Blinken was asked by Sen. Jim Risch (R-ID) at a Senate Foreign Relations Committee hearing if he would support legislation to counter “the ICC sticking its nose in the business of countries that have an independent, legitimate democratic judicial system.”

Blinken replied, “Given the events of yesterday, I think we have to look at the appropriate steps to take to deal with again, what is a profoundly wrongheaded decision.”

The ICC was previously sanctioned by the US under the Trump administration for its plans to investigate alleged US war crimes in Afghanistan. The Biden administration reversed the sanctions, but the US pressure worked to get the court to announce the focus of its Afghanistan investigation would be on the Taliban and ISIS-K.

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A year after military contractors were caught dramatically overcharging the Pentagon, a bipartisan group of lawmakers who’ve been showered with campaign donations from the military industry is pushing a bill to make it even easier for those companies to rip off the Defense Department, according to our review of the bill.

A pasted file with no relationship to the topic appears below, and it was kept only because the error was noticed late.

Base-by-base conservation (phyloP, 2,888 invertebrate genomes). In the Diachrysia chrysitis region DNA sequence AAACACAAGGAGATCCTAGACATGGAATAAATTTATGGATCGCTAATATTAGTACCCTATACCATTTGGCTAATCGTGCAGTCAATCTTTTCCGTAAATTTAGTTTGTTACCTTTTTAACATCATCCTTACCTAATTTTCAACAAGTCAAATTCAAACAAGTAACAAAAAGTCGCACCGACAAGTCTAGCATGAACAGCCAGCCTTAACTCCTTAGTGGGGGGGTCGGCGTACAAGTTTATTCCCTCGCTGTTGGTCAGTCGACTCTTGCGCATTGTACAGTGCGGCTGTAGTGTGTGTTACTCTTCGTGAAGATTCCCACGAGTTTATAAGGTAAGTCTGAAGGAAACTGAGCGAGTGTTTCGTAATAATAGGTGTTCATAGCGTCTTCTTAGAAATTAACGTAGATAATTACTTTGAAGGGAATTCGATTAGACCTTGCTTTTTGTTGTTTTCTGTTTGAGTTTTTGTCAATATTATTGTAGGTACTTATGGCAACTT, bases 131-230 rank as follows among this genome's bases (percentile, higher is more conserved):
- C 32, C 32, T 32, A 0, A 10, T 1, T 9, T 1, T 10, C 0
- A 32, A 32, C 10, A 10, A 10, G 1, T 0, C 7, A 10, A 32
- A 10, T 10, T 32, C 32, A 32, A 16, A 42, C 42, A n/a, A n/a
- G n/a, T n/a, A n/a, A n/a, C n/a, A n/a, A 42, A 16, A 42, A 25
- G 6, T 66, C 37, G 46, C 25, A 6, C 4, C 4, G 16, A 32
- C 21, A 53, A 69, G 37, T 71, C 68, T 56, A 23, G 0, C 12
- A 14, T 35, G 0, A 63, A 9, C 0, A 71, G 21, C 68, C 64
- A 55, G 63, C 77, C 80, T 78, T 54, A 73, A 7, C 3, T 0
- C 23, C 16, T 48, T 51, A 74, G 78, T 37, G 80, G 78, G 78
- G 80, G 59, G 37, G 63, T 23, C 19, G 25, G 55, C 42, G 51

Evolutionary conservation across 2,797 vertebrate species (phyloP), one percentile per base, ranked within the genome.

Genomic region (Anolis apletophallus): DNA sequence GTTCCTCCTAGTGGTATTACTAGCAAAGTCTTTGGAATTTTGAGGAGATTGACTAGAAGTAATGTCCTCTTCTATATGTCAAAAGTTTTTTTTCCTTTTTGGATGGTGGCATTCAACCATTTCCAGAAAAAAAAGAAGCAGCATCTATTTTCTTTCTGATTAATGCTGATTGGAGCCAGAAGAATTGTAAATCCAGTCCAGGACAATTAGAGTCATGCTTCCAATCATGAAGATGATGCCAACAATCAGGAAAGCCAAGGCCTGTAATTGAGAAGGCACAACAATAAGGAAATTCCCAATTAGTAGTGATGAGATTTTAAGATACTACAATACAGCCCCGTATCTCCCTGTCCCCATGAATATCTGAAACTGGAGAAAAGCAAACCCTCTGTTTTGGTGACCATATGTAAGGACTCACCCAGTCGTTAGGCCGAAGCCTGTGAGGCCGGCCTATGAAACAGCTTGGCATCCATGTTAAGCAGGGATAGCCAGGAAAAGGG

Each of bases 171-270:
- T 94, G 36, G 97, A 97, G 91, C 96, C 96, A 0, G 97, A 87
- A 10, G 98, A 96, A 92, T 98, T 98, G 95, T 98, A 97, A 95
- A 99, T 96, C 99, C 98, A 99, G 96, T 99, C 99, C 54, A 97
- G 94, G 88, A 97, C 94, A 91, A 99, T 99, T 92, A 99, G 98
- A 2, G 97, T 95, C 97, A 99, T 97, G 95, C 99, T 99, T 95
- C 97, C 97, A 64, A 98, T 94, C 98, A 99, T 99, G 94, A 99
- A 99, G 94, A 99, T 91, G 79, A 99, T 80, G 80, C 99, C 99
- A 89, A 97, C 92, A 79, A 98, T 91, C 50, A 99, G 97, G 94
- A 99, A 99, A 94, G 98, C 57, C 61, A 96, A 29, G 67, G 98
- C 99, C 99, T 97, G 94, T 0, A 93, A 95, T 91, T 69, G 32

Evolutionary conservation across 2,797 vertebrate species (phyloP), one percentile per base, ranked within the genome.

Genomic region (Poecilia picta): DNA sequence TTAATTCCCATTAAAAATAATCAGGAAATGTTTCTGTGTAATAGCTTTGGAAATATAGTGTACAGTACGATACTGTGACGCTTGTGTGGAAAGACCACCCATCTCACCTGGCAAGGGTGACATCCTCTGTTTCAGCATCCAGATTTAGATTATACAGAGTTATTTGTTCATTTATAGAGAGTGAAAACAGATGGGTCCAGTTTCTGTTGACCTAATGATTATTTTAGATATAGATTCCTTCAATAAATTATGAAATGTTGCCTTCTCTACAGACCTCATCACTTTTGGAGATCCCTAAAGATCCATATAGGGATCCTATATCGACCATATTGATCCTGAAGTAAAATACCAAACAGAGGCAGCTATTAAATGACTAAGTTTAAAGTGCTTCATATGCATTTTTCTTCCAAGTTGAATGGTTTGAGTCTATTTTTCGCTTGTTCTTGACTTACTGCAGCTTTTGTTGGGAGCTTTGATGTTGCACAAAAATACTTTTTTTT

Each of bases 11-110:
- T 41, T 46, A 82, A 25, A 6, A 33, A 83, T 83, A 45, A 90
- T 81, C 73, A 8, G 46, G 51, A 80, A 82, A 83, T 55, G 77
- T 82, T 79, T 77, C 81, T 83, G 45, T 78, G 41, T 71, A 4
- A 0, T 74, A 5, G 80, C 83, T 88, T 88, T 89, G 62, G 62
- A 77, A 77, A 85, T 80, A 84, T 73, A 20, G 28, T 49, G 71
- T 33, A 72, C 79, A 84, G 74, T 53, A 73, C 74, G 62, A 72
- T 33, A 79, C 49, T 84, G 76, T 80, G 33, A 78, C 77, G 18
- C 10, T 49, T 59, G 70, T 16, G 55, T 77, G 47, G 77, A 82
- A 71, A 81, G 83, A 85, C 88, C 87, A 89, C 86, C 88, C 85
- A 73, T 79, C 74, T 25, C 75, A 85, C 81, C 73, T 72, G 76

After receiving more than $3.8 million in 2024 campaign donations from political action committees and individuals associated with the military industry, members of the House committee overseeing Pentagon spending just inserted two provisions into an upcoming bill that would exempt many more private products and services from competitive pricing guidelines and provide contractors far more leeway in what they can charge the Defense Department.

Last year’s Pentagon spending bill totaled nearly $884 billion. Over the past decade, more than half of that budget has gone to military contractors, according to an analysis from the Quincy Institute for Responsible Statecraft, a nonprofit think tank. Many of the top military contractors — including Boeing, RTX Corporation, Lockheed Martin, General Dynamics, and Northrop Grumman — have seen sizable stock-value increases since the war in Gaza began in October 2023 while shooting down shareholder efforts at increased transparency.